Innovative ways to improve or shift behavior

Norms of how to behave often go unquestioned. Policy makers, organizations as well as companies can encourage people to adopt more responsible and sustainable lifestyles or shift behavior to improve hygien and health.

Cow-for-toilet competition

To address the challenge of open defecation, the Ugandan government launched a sanitation fund to promote the construction of toilets in rural communities. The Uganda Sanitation Fund (USF) was implemented by the Environmental Health Department within the Ministry of Health and supported by WSSCC to promote the demand for sanitation facilities and creative toilet solutions in rural communities. The program targets some 5.6 million people living in more than 9,000 villages throughout 44 of Uganda’s 138 districts. Since its launch in 2011, toilet and latrine coverage in USF-supported districts has risen to 94% in 2019, according to Ministry of Health data.

In the town of Bulegeni in Uganda’s eastern border district of Bulambuli, the cows were chosen as prizes in a latrine-building competition. To win, the latrines not only had to be the best and the cleanest, but also made from local materials.

“We have used banana fibers for the roof, and cow dung on the walls and even on the floor,” said Stephen Mwanga, mayor of Bulegeni.“ We decided that since we have low incomes, we should use local materials to build latrines.” Amid cheers from villagers, Mwanga names 67-year-old Dafina Muzei as winner of the 2019 competition claiming, “she far exceeded the competition criteria.”

Near the market, there is a sign that stands tall, proudly declaring the town to be open defecation free. Like many other regions in Uganda, where 80% of the population has no access to basic sanitation services, Bulambuli has faced outbreaks of waterborne diseases before, including at least two cholera outbreaks in the last five years, according to Dr Gidare Muiri Mudaya, District Health Officer.

Bull (photo)

Positively influencing behavior through nudging

Companies do have an important role to play in society which goes beyond the core value of their products and services. One way is through nudging, which means positively influencing how people behave based on insights on human behavior.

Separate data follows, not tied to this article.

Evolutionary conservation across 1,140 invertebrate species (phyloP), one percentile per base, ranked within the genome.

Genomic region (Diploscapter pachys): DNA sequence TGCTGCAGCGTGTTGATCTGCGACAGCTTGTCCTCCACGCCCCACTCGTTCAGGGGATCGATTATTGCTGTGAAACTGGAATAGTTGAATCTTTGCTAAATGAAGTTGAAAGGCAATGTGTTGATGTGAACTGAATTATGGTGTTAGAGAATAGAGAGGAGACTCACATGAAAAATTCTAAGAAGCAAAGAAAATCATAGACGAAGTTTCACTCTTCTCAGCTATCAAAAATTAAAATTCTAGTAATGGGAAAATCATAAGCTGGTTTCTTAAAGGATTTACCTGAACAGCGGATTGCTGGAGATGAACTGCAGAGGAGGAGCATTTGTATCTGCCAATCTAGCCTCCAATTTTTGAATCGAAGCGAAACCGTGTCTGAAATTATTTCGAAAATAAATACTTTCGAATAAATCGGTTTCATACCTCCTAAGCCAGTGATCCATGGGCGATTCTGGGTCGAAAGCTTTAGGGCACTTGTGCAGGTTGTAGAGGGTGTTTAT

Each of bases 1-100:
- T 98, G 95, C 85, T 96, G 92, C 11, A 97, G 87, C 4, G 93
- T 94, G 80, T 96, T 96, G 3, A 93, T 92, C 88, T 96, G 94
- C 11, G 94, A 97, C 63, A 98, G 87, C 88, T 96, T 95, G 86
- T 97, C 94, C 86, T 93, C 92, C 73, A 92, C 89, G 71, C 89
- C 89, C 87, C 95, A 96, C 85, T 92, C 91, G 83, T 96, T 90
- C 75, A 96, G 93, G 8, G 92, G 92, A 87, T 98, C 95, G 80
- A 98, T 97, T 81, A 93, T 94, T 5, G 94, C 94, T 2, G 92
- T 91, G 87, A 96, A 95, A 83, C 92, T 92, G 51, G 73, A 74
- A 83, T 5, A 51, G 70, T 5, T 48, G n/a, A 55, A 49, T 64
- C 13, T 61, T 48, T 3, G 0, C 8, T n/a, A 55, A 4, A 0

Nudging plays and important role in Marie-Eve Laporte’s teaching and research. Laporte is an Associate Professor at Sorbonne Business SchooI and she believes that companies should take a position and engage in changing attitudes and behavior for the better.


Nudge comes from the academic world of behavioral economics and looks at influencing people’s behavior positively and without constraints. According to Richard Thaler and Cass Sunstein, a nudge is, “any aspect of the choice architecture that alters people’s behavior in a predictable way without forbidding any options or significantly changing their economic incentives”. From a brand perspective, nudging is a way for a brand, on the basis of consumer insights, to make it easy and desirable for consumers to change behavior or habit and adopt a healthier or more sustainable one.

“Either way, companies and brands impact people’s behavior”, explains Laporte. “How we perceive brands and marketing has changed. It is about creating shared value, that is not only for the company and the consumer but also for society at large.”

Laporte is also a member of the jury of the Nudging for Good Awards, an initiative of AIM (the European Brands Association). The Nudging for Good Awards aim to inspire brands, promote the Nudging for Good concept, and showcase great initiatives.

Brands nudging for good (icon )

Marie-Eve Laporte
Associate Professor at Sorbonne Business School and a Senior Lecturer in Management Sciences. She teaches quantitative studies, marketing and communication in MBA and master. Member of the Scientific Council of Chaire Marques & Valeurs, her research focuses on three areas: consumer eating behavior, health marketing and the digital transformation of marketing. Marie-Eve Laporte previously worked as a marketing and quality director in the food industry.

“I admire companies and brands that dare to take a stand. Companies used to say that marketing simply reflects society as it is, but now they show how society could or should be. Having said that, companies need to ensure that their values and actions are in tune, otherwise what they do may come off as insincere”,

says Laporte.

In the Nudging for Good Awards 2019, Essity’s Hungarian brand Zewa was the winner of the Society category. Laporte explains why the jury selected Zewa and its Hygiene Has No Gender campaign: “We considered the nudge itself and the ethical aspects of it. We looked for an initiative that had the potential to benefit all of society. Zewa highlighted gender inequality through the eyes of children, which was very powerful. When we see kids being treated unfairly, we react because we do not want to pass on inequality from one generation to the next. Finally, it was clear that promoting equality is very much part of Essity’s and Zewa’s DNA.”

Some argue that brands should not take a stand in political and societal issues. Laporte does not quite agree. “It is true that companies are not elected, but we are able vote with our wallets. So, in that sense there is freedom of choice and brands are either chosen or not.”

Boy and girl cleaning a window (photo)